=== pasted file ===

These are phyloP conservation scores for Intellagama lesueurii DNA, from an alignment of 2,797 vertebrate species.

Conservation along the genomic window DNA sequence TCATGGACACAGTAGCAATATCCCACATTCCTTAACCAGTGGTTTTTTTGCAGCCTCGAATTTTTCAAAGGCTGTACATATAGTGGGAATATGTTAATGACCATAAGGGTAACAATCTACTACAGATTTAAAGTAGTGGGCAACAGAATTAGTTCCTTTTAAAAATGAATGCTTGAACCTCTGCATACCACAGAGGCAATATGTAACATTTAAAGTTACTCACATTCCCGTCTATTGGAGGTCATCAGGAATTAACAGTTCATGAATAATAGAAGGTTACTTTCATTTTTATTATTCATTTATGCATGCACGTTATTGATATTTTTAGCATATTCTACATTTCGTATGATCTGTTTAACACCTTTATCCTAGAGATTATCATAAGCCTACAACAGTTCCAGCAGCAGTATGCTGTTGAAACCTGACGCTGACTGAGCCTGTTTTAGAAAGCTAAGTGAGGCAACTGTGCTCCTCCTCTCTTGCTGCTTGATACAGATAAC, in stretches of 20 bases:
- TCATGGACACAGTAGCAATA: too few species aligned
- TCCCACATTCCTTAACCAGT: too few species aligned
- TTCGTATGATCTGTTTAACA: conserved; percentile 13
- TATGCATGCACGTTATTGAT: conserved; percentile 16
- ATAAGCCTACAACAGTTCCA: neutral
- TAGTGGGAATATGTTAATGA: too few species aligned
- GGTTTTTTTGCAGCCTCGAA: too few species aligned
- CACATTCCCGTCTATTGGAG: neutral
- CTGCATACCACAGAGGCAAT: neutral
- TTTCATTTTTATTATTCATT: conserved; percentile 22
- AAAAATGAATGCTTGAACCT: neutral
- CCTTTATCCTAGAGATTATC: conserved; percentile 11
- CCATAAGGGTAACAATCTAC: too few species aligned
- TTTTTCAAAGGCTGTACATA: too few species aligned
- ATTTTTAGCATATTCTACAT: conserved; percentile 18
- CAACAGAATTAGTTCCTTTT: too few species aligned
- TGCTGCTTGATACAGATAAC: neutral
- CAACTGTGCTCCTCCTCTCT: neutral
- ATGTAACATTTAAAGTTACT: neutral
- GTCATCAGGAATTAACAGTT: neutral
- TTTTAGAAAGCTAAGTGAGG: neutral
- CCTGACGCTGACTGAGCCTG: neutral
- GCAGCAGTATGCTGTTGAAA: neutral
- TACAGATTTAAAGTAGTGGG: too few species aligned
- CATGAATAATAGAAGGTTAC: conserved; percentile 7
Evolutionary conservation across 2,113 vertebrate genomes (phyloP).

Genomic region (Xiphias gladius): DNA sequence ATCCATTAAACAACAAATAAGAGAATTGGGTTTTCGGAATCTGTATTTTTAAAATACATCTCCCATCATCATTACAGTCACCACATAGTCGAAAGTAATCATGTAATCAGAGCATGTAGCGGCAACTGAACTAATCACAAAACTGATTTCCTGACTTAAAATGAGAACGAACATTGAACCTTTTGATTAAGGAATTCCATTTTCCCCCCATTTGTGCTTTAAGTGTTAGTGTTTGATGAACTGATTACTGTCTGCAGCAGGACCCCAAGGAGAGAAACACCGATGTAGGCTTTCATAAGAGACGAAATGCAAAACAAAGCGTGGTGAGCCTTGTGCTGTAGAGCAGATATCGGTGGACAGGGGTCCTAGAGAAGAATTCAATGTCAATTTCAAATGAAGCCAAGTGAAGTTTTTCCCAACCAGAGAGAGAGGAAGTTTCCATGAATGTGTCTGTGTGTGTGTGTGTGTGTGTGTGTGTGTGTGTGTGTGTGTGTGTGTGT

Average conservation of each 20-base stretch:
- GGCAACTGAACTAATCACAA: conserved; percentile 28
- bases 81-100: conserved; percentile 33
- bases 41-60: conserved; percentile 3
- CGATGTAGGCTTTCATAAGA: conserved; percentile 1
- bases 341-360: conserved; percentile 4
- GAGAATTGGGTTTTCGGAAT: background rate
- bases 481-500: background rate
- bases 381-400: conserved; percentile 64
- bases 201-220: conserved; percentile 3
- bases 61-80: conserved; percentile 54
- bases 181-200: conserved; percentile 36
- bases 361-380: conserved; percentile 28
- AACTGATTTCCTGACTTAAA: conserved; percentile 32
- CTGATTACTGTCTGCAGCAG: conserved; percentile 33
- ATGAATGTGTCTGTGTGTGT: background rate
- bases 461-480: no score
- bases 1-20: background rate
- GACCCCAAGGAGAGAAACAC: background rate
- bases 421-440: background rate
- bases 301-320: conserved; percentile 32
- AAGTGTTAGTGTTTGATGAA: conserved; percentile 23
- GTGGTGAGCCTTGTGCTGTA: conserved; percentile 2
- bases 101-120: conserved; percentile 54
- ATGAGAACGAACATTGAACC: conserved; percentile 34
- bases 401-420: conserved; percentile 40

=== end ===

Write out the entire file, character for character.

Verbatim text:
These are phyloP conservation scores for Intellagama lesueurii DNA, from an alignment of 2,797 vertebrate species.

Conservation along the genomic window DNA sequence TCATGGACACAGTAGCAATATCCCACATTCCTTAACCAGTGGTTTTTTTGCAGCCTCGAATTTTTCAAAGGCTGTACATATAGTGGGAATATGTTAATGACCATAAGGGTAACAATCTACTACAGATTTAAAGTAGTGGGCAACAGAATTAGTTCCTTTTAAAAATGAATGCTTGAACCTCTGCATACCACAGAGGCAATATGTAACATTTAAAGTTACTCACATTCCCGTCTATTGGAGGTCATCAGGAATTAACAGTTCATGAATAATAGAAGGTTACTTTCATTTTTATTATTCATTTATGCATGCACGTTATTGATATTTTTAGCATATTCTACATTTCGTATGATCTGTTTAACACCTTTATCCTAGAGATTATCATAAGCCTACAACAGTTCCAGCAGCAGTATGCTGTTGAAACCTGACGCTGACTGAGCCTGTTTTAGAAAGCTAAGTGAGGCAACTGTGCTCCTCCTCTCTTGCTGCTTGATACAGATAAC, in stretches of 20 bases:
- TCATGGACACAGTAGCAATA: too few species aligned
- TCCCACATTCCTTAACCAGT: too few species aligned
- TTCGTATGATCTGTTTAACA: conserved; percentile 13
- TATGCATGCACGTTATTGAT: conserved; percentile 16
- ATAAGCCTACAACAGTTCCA: neutral
- TAGTGGGAATATGTTAATGA: too few species aligned
- GGTTTTTTTGCAGCCTCGAA: too few species aligned
- CACATTCCCGTCTATTGGAG: neutral
- CTGCATACCACAGAGGCAAT: neutral
- TTTCATTTTTATTATTCATT: conserved; percentile 22
- AAAAATGAATGCTTGAACCT: neutral
- CCTTTATCCTAGAGATTATC: conserved; percentile 11
- CCATAAGGGTAACAATCTAC: too few species aligned
- TTTTTCAAAGGCTGTACATA: too few species aligned
- ATTTTTAGCATATTCTACAT: conserved; percentile 18
- CAACAGAATTAGTTCCTTTT: too few species aligned
- TGCTGCTTGATACAGATAAC: neutral
- CAACTGTGCTCCTCCTCTCT: neutral
- ATGTAACATTTAAAGTTACT: neutral
- GTCATCAGGAATTAACAGTT: neutral
- TTTTAGAAAGCTAAGTGAGG: neutral
- CCTGACGCTGACTGAGCCTG: neutral
- GCAGCAGTATGCTGTTGAAA: neutral
- TACAGATTTAAAGTAGTGGG: too few species aligned
- CATGAATAATAGAAGGTTAC: conserved; percentile 7
Evolutionary conservation across 2,113 vertebrate genomes (phyloP).

Genomic region (Xiphias gladius): DNA sequence ATCCATTAAACAACAAATAAGAGAATTGGGTTTTCGGAATCTGTATTTTTAAAATACATCTCCCATCATCATTACAGTCACCACATAGTCGAAAGTAATCATGTAATCAGAGCATGTAGCGGCAACTGAACTAATCACAAAACTGATTTCCTGACTTAAAATGAGAACGAACATTGAACCTTTTGATTAAGGAATTCCATTTTCCCCCCATTTGTGCTTTAAGTGTTAGTGTTTGATGAACTGATTACTGTCTGCAGCAGGACCCCAAGGAGAGAAACACCGATGTAGGCTTTCATAAGAGACGAAATGCAAAACAAAGCGTGGTGAGCCTTGTGCTGTAGAGCAGATATCGGTGGACAGGGGTCCTAGAGAAGAATTCAATGTCAATTTCAAATGAAGCCAAGTGAAGTTTTTCCCAACCAGAGAGAGAGGAAGTTTCCATGAATGTGTCTGTGTGTGTGTGTGTGTGTGTGTGTGTGTGTGTGTGTGTGTGTGTGTGT

Average conservation of each 20-base stretch:
- GGCAACTGAACTAATCACAA: conserved; percentile 28
- bases 81-100: conserved; percentile 33
- bases 41-60: conserved; percentile 3
- CGATGTAGGCTTTCATAAGA: conserved; percentile 1
- bases 341-360: conserved; percentile 4
- GAGAATTGGGTTTTCGGAAT: background rate
- bases 481-500: background rate
- bases 381-400: conserved; percentile 64
- bases 201-220: conserved; percentile 3
- bases 61-80: conserved; percentile 54
- bases 181-200: conserved; percentile 36
- bases 361-380: conserved; percentile 28
- AACTGATTTCCTGACTTAAA: conserved; percentile 32
- CTGATTACTGTCTGCAGCAG: conserved; percentile 33
- ATGAATGTGTCTGTGTGTGT: background rate
- bases 461-480: no score
- bases 1-20: background rate
- GACCCCAAGGAGAGAAACAC: background rate
- bases 421-440: background rate
- bases 301-320: conserved; percentile 32
- AAGTGTTAGTGTTTGATGAA: conserved; percentile 23
- GTGGTGAGCCTTGTGCTGTA: conserved; percentile 2
- bases 101-120: conserved; percentile 54
- ATGAGAACGAACATTGAACC: conserved; percentile 34
- bases 401-420: conserved; percentile 40